Orcs eat birds? Success with casual games too much of a "lottery" on mobile, says Gameforge CEO

'Too difficult to break into'

Orcs eat birds? Success with casual games too much of a "lottery" on mobile, says Gameforge CEO

“Who thought Flappy Bird would have made money?”

Carsten Van Husen’s opening gambit of asking the audience who saw the viral success story of the year coming was a disarming way to start a talk decrying casual gaming.

Yet during his talk, entitled 'Orcs eat birds – why mobile shouldn’t be casual', he made an interesting argument in favour of abandoning casual ambitions to focus on mid and hardcore titles.

The problem with casual games

Examining the rise of Angry Birds, Flappy Bird and Candy Crush Saga, van Husen identified a number of major reasons why casual titles are becoming increasingly difficult to turn into mobile hits.

In particular, van Husen identified an interesting paradox at the heart of many mobile gaming success stories. On the one hand, the apparent dumb luck behind the rise of Flappy Bird and the effect getting featured on app stores has, both turning the art of discovery into what van Husen described as “something of a lottery”.

The least fun lottery winner ever?

Yet on the other hand, he also identified the clear trend of companies who have won the lottery simply by buying their way to metaphorical tickets.

Focusing on Supercell’s iterative investor backed rise and the ever-increasing acquisition costs plaguing the industry, van Husen theorised that there was this separate area of the market who bypass the luck by buying their way to the top.

As a result, the majority of the casual market, in Van Husen’s opinion, is too difficult to break into. With copycat games in Van Husen’s words “muddying the water” further and dampening the appetite for casual titles, creating such a game which retains and monetises users long enough to return an investment is, in his mind, a losing battle.

Appealing to the hardcore

Instead, what Van Husen claims to be the best route is focusing your efforts on hardcore games that appeal to hardcore users. By appealing to the people who really spend and engage with IAPs in free games is crucial to succeeding on mobile.

“Should I be thinking about offering something to 1.5 percent of players or 100 percent players? No it’s what I should be offering to those 0.5 person people who pay the most is what I should be thinking about” he said.

You're not hardcore, unless you live hardcore

Praising the role of hardcore gamers in this sector and how closely they align with Gameforge’s new title Sigils: Battle for Raios, Van Husen claimed that when it came to replicating this with non-hardcore users that “if you do this with a casual game, I believe that is more difficult.”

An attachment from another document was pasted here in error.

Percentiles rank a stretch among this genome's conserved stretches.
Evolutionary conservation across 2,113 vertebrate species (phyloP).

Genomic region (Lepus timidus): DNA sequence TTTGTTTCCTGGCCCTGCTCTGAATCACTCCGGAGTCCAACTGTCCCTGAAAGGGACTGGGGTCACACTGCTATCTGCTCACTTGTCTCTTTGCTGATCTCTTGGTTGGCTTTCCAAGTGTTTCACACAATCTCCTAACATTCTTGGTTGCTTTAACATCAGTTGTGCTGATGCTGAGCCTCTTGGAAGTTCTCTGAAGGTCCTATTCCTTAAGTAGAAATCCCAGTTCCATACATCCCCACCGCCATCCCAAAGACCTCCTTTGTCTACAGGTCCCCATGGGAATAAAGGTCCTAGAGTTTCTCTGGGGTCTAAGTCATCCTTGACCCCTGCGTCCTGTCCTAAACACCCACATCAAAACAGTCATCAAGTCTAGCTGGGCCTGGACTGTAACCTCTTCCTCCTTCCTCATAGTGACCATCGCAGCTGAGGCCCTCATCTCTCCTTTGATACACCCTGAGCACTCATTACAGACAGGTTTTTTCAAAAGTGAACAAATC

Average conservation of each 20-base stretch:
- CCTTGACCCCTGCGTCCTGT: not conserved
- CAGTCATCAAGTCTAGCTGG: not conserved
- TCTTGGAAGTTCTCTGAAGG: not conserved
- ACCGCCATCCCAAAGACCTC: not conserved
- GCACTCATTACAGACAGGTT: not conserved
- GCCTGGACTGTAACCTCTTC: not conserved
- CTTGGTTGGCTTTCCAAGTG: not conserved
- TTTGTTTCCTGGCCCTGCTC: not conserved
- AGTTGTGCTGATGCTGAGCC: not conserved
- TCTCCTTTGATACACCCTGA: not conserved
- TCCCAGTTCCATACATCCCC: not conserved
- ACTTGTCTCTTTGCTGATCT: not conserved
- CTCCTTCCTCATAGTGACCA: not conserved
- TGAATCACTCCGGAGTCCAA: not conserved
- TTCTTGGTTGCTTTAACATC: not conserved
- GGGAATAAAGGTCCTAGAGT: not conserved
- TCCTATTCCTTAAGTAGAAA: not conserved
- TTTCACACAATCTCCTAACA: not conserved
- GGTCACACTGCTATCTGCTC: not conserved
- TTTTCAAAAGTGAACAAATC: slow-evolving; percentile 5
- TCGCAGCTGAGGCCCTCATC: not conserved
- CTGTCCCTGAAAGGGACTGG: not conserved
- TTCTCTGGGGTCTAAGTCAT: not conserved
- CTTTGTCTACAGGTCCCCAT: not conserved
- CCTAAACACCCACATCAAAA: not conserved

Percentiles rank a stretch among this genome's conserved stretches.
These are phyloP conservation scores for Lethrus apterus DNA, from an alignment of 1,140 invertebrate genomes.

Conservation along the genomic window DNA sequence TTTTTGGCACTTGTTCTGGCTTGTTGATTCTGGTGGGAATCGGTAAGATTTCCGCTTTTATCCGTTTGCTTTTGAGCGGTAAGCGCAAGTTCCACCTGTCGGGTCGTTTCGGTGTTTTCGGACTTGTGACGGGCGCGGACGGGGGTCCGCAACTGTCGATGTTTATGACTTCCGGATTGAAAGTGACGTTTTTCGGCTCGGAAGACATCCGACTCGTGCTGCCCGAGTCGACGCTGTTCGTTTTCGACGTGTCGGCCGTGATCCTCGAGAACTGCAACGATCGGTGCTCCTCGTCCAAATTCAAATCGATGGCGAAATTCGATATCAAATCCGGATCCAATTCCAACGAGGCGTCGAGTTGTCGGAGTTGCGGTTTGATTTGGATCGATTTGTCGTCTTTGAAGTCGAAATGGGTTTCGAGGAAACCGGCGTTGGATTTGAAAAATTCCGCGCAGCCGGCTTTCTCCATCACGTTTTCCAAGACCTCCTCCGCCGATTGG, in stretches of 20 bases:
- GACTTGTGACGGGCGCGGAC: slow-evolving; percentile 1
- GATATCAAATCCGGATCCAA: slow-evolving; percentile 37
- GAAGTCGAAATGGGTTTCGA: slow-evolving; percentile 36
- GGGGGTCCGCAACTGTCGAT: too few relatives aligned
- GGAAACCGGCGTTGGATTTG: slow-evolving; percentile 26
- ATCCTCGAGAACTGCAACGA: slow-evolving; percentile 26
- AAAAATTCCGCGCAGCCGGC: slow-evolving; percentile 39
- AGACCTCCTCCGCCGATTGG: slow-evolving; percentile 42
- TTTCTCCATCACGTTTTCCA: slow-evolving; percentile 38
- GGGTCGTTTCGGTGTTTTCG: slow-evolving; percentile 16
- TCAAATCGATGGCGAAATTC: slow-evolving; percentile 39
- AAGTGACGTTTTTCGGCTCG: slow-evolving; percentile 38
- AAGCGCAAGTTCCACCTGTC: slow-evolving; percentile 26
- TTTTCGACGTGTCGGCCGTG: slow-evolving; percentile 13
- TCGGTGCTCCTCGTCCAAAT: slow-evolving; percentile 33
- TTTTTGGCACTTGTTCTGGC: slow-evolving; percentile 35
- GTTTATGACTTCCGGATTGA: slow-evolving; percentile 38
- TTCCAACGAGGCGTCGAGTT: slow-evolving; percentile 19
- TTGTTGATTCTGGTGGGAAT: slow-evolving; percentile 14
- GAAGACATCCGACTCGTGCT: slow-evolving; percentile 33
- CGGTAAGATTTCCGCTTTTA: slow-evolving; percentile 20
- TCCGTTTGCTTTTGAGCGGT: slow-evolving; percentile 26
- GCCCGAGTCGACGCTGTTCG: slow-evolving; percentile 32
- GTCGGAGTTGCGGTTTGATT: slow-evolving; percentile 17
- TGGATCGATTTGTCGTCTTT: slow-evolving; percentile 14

Food for thought

So is he right to say that this is the case? Personally, I felt it was an interesting framework. His diagnosis of the problems within the casual sector of cloning, crapshoots and costs of acquisition are all well documented but Van Husen did a nice job of drawing them together to identify where problems are for developers starting out.

However, I wasn’t completely convinced that this meant that all should abandon the casual gaming route. Yes, Flappy Bird is a one in a million success but the fact that his presentation opened with a graph from the Wall Street Journal showing the relative fortunes King, Rovio and Supercell (all well within the casual-midcore range) created a ‘throwing the baby out with the bathwater effect’ – particularly when Van Husen admitted to an audience member that GameForge’s experiences with casual gaming had been largely negative.

Yet all things considered, Van Husen left one particularly important thought on the table about finding your audience and it is perhaps that which stood out the most. Rather than thinking hardcore or casual, the real thing is to think about who you want to play your game and why you want them.

From that, you can then build the base for a mobile success – without needing to eat any birds unless you want to.

Staff Writer

George Osborn (no, not that one) has been ensnared by to write words for them on pain of death/in return for money. He works with the events team to produce pitch perfect editorial for Pocket Gamer's ever-expanding events schedule, as well as working on advice features and articles to help game developers make the most of mobile.